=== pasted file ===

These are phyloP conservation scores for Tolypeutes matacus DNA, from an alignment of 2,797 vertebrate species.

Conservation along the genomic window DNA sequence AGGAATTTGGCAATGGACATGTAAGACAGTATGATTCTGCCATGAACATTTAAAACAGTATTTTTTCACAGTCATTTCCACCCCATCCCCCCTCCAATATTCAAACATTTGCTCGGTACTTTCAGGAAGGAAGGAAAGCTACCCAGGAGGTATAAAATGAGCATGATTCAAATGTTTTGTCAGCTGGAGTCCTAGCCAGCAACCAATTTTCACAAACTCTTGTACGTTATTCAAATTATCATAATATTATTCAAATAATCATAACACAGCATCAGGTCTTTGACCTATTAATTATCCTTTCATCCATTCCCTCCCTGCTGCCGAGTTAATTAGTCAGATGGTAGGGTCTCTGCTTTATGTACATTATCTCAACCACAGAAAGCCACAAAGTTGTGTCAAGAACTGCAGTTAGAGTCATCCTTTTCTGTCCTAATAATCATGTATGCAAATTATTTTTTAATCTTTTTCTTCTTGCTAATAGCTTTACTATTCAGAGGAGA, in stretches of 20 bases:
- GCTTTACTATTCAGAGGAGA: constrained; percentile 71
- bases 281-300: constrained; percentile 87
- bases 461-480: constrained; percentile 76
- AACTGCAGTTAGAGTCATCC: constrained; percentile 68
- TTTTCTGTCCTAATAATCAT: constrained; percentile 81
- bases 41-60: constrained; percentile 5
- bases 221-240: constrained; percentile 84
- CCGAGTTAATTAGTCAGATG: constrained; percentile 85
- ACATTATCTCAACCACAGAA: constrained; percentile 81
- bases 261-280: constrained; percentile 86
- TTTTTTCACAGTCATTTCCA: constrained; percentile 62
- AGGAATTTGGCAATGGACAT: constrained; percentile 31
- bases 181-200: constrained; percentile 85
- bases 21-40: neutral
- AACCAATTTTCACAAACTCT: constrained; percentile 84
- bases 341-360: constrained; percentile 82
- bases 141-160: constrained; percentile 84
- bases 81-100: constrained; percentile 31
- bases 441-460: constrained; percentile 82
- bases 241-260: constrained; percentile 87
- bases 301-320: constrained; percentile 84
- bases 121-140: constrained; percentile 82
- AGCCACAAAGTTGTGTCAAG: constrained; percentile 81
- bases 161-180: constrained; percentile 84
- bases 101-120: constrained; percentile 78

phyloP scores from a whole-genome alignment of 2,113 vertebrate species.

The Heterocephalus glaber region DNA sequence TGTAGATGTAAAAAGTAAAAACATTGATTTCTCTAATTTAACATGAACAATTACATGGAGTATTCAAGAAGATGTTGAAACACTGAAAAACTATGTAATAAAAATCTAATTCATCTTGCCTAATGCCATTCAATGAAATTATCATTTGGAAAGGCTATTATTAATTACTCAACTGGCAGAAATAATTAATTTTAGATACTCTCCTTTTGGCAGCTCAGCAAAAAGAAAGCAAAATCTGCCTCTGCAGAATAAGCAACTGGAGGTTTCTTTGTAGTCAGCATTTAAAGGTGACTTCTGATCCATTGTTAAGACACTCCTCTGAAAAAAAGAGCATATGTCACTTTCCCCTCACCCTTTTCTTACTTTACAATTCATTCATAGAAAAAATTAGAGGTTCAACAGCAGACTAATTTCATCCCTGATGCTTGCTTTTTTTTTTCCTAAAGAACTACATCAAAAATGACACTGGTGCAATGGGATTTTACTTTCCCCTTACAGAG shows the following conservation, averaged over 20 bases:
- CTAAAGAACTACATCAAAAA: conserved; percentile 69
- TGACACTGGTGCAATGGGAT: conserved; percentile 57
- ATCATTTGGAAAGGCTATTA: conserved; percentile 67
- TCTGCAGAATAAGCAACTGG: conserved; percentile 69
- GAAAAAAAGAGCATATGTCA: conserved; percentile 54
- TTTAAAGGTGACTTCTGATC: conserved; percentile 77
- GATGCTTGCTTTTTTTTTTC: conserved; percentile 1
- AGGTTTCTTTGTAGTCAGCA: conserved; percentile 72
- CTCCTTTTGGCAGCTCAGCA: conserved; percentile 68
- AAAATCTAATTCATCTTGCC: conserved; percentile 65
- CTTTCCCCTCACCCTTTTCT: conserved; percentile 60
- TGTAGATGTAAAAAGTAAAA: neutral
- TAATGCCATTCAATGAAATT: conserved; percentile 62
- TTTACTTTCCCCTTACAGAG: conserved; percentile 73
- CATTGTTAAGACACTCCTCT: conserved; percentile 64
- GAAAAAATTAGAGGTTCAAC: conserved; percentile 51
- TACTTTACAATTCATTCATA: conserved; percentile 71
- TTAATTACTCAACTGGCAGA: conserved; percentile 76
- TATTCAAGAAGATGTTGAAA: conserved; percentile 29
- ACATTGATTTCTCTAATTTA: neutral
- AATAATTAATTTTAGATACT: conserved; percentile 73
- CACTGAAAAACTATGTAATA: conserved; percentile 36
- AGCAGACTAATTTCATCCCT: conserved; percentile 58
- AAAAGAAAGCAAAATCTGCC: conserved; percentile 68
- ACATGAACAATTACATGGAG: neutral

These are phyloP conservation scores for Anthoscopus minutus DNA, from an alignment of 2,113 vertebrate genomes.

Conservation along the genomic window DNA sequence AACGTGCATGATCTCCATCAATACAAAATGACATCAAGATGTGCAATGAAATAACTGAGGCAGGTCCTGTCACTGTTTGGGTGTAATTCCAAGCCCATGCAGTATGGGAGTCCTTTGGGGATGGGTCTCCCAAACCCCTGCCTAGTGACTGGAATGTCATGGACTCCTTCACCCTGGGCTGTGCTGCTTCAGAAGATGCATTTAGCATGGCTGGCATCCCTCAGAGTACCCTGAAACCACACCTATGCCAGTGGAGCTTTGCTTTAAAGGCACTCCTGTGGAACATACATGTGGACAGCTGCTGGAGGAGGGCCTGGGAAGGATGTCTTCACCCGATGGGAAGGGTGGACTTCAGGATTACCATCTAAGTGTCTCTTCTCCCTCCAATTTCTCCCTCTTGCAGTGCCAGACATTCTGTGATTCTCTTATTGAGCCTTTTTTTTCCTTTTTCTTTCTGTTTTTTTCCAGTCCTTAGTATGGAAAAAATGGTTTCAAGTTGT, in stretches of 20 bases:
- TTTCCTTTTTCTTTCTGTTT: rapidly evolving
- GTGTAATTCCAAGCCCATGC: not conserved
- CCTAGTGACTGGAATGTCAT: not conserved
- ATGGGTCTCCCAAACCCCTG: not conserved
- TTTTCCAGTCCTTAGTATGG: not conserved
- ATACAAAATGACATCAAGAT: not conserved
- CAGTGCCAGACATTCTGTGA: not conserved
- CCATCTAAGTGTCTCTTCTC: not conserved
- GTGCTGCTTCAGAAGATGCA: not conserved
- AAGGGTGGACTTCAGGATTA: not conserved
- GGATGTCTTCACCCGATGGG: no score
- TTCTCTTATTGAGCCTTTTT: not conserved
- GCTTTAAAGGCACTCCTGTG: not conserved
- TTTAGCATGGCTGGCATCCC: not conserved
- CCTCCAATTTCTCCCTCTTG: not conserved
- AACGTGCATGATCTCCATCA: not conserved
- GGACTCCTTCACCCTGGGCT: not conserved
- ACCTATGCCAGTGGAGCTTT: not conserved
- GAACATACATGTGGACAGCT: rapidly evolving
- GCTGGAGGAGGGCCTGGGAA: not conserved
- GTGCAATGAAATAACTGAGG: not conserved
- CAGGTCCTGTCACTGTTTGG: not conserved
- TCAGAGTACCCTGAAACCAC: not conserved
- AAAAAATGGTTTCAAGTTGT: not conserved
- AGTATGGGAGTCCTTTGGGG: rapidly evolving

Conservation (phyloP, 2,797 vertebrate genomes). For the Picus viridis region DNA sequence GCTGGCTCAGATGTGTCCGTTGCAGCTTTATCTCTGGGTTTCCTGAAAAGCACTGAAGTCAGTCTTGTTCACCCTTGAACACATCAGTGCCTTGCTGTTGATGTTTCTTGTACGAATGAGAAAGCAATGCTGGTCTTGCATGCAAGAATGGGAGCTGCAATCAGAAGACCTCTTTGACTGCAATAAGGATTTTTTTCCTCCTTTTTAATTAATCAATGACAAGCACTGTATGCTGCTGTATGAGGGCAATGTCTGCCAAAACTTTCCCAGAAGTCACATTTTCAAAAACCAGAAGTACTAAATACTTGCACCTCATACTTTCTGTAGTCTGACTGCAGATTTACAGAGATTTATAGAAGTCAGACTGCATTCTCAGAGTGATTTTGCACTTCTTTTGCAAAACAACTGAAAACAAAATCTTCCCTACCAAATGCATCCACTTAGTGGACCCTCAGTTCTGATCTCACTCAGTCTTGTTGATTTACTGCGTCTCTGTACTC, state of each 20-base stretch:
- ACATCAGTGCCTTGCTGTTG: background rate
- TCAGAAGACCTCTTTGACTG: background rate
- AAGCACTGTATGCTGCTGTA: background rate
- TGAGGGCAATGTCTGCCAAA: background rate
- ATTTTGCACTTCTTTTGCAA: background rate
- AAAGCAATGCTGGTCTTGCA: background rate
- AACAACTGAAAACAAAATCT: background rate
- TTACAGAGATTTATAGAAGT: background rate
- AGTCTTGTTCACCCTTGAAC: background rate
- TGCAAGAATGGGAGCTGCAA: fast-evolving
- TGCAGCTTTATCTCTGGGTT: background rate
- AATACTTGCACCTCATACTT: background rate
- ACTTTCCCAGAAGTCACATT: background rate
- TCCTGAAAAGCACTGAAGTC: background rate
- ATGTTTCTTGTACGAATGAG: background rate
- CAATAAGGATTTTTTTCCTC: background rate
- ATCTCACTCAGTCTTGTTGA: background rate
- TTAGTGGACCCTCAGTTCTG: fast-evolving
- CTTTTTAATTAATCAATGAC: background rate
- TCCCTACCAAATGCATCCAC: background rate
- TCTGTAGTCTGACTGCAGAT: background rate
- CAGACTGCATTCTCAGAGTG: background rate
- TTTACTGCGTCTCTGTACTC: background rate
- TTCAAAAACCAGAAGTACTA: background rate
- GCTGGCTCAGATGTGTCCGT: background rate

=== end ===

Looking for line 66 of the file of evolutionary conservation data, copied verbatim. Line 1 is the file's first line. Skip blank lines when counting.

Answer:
- AAGGGTGGACTTCAGGATTA: not conserved